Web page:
which focus on adequately protecting adult female bears for the healthy
reproduction of the brown bear population on the Kenai Peninsula,” Morton
said.

The Service will hold public hearings in the near future at which this
strategy will be presented to the public. Hearing dates will be released at
a later date.

“We do not take this closure lightly and will work with the Alaska
Department of Fish & Game to develop a strategy to collaboratively manage
brown bear populations that is consistent with the mandates of both
agencies,” said Loranger.

Photo Copyright Jim Robertson

Photo Copyright Jim Robertson

For additional information, please contact the Kenai National Wildlife
Refuge office during regular business hours at (907) 262-7021 .

10 thoughts on “U.S. Fish and Wildlife Service Issues Emergency Closure of Brown Bear Sport Hunting on Kenai National Wildlife Refuge‏

  1. What a load of crap — “harvest management strategy” and “This would create a conservation concern for this population, which in turn WOULD NEGATIVELY IMPACT HUNTERS and many other Refuge visitors…” Why bother with the spin? Why not say it’s a kill plan? Why not admit the “management” is designed for a bunch of perverts who get aroused by killing and by thoughts of killing? Everybody knows the real goal is to ensure viable populations so these perverts have plenty to kill. That’s what “management” means to “wildlife” agencies.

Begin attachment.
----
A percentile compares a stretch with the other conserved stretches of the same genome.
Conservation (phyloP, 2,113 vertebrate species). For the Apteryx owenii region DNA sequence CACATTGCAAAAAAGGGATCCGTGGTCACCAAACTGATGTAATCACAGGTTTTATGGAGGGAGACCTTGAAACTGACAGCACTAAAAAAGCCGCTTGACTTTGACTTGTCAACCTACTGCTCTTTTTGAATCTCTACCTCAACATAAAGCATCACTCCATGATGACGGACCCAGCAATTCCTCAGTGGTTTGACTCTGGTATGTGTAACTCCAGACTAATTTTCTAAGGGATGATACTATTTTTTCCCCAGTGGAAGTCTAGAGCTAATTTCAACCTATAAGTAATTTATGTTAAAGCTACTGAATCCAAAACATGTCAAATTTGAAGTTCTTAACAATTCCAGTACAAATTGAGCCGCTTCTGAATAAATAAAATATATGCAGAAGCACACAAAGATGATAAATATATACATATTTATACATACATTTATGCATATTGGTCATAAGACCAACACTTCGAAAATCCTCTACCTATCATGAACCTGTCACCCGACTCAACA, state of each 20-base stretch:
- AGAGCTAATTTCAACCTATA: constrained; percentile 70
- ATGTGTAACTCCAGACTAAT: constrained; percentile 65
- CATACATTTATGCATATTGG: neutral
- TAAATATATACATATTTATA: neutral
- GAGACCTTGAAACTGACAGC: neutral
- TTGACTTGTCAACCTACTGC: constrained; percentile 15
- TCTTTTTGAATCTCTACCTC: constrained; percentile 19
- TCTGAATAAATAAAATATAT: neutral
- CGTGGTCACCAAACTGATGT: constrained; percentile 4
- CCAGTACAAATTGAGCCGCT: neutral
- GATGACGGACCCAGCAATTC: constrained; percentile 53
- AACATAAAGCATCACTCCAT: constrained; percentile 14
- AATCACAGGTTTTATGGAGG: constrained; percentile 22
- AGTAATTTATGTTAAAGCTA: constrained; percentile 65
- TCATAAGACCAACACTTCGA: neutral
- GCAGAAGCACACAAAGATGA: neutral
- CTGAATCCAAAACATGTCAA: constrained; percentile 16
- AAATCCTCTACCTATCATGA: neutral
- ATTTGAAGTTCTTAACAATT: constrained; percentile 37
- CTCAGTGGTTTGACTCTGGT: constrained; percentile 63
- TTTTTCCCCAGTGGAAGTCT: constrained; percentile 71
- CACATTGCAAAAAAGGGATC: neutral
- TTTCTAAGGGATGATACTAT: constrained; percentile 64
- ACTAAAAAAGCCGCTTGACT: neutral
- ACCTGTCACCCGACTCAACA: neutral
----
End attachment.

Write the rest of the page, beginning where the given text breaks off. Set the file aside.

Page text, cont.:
Bravo, USFW and Alaska Fish & Game! Your motto should be “perverts serving perverts.” Curse you for all the suffering you’ve caused in the brown bear population.

  2. Thanks, Pam, for your excellent comments. This tragedy is a good example of the problem with humans “managing” anything. Too bad our species cannot manage ourselves. The problem isn’t the bears. All of this artificial manipulation of wild animal populations is another example of our penchant for domination of other life. Game and Fish agencies are sociopathic, and have no regard or respect for wildlife.

    • You got it, Rosemary — game & fish agencies on the state and federal level are sociopathic, and their attitude is callous and exploitative to everything from birds to wild horses to bears, and everything in between . I keep thinking it can’t get any worse, and then my outlook crashes again. A month or two ago I was researching the different state “game” agencies and came across one (I think it was Idaho in the FAQs) that encourages its employees to hunt and trap on the job in order to better advise and serve constituents. [Insert expletive of choice]. The cruelty, the corruption, the absence of any modicum of morality is absolutely staggering.

      • Pamela and Rosemary, You are both right on. does my heart good to read your comments!

  3. How does a public that votes for TEA Party candidates have any valid scientific input regarding long-term survival of any species? They can’t even accept overwhelming science to work to protect their own species. And how does US FWS think they can optimize on more than one variable?